Ngozi Okonjo-Iweala, chair, board of Global Alliance for Vaccine and Immunisation (GAVI), says she almost lost her son to typhoid after her cousin died of the same disease.
Okonjo-Iweala, who was Nigeria’s first female finance minister, shared her personal experience in Vientiane, Laos, while announcing a new funding for typhoid conjugate vaccines.
“Typhoid fever imposes a dramatic burden on children in the poorest nations affecting countries, communities and families,” she said.
“This disease has long been eliminated from most industrialised nations, but it is still a serious threat in developing countries where the vast majority of deaths occur.
“I lost my cousin and nearly lost my son because of typhoid. This vaccine will be a lifesaver for millions of children, especially those living without access to clean water or sanitation.”
Seth Berkley, GAVI’s chief executive officer, said drug-resistant typhoid cases is fast spreading in Africa and Asia thus posing a threat to public health.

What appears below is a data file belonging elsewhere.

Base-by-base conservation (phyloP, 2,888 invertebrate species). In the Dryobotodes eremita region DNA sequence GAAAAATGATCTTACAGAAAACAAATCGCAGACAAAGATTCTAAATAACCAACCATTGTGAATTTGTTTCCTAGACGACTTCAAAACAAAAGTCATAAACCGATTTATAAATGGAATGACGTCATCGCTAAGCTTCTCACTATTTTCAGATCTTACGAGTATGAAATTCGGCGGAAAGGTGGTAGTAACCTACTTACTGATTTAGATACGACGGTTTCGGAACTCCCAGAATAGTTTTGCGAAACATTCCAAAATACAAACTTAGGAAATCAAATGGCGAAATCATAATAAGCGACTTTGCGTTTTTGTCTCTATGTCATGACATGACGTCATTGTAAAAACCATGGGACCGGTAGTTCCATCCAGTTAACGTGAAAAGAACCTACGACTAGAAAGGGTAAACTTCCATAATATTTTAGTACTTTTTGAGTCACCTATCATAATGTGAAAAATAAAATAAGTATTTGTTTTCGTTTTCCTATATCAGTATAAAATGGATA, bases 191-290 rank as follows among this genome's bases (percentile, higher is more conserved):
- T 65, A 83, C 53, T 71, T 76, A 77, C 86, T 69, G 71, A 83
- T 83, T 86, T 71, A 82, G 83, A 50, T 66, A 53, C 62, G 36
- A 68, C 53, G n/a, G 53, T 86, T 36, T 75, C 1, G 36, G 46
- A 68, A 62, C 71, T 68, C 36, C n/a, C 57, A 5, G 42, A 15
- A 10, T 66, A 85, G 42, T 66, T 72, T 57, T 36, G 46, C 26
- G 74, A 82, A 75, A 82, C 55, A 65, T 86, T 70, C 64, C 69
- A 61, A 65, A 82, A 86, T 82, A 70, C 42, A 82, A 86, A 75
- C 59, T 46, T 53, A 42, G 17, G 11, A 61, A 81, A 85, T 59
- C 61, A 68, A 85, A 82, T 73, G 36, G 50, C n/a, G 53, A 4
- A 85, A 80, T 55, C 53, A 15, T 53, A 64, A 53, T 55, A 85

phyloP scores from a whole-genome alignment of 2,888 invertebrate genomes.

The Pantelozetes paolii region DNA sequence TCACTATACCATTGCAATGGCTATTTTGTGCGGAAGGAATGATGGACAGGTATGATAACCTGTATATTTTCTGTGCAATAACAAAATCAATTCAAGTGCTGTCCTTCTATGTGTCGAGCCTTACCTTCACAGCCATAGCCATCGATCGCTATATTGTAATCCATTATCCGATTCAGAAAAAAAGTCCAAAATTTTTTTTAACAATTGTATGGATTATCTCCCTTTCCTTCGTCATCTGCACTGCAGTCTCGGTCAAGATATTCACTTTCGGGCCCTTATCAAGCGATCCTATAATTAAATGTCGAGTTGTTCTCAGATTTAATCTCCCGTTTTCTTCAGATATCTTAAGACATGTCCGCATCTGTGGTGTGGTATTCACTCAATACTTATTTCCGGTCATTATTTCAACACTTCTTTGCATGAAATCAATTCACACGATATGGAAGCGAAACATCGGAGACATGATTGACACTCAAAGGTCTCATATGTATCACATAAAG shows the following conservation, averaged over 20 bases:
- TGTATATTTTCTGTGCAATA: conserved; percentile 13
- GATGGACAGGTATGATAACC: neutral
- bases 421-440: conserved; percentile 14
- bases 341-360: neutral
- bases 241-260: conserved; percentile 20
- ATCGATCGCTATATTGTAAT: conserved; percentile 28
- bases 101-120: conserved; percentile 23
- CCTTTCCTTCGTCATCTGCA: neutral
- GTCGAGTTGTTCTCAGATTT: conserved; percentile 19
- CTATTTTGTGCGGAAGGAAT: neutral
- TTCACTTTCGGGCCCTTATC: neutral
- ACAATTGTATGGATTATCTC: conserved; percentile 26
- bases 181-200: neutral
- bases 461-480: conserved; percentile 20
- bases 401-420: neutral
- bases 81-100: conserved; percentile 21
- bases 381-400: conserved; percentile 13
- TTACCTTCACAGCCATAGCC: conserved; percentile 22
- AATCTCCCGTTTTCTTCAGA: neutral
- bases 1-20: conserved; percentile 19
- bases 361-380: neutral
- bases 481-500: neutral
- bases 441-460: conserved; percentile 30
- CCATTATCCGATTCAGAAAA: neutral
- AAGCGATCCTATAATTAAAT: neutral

“This vaccine is safe, effective and can provide lasting protection. The growing spread of drug resistant strains of typhoid is a major threat, not just to individuals but also to our efforts to control the disease. And this requires us to prioritise prevention strategies,” he said.
“Strong coverage through routine immunisation together with efforts to improve access to clean water and hygiene will play a key role in dramatically reducing the disease.”
A new typhoid conjugate vaccine produced by Bharat Biotech International Limited is presently being reviewed by the World Health Organisation.
Conjugate vaccines are preferable to other vaccines because they record very few, serious adverse events following immunisation and exhibit immunological memory (rapid response to a pathogen it has encountered before).
The GAVI board first identified typhoid conjugate vaccines as priority in 2008 but no financial commitment was made because there was no suitable vaccine.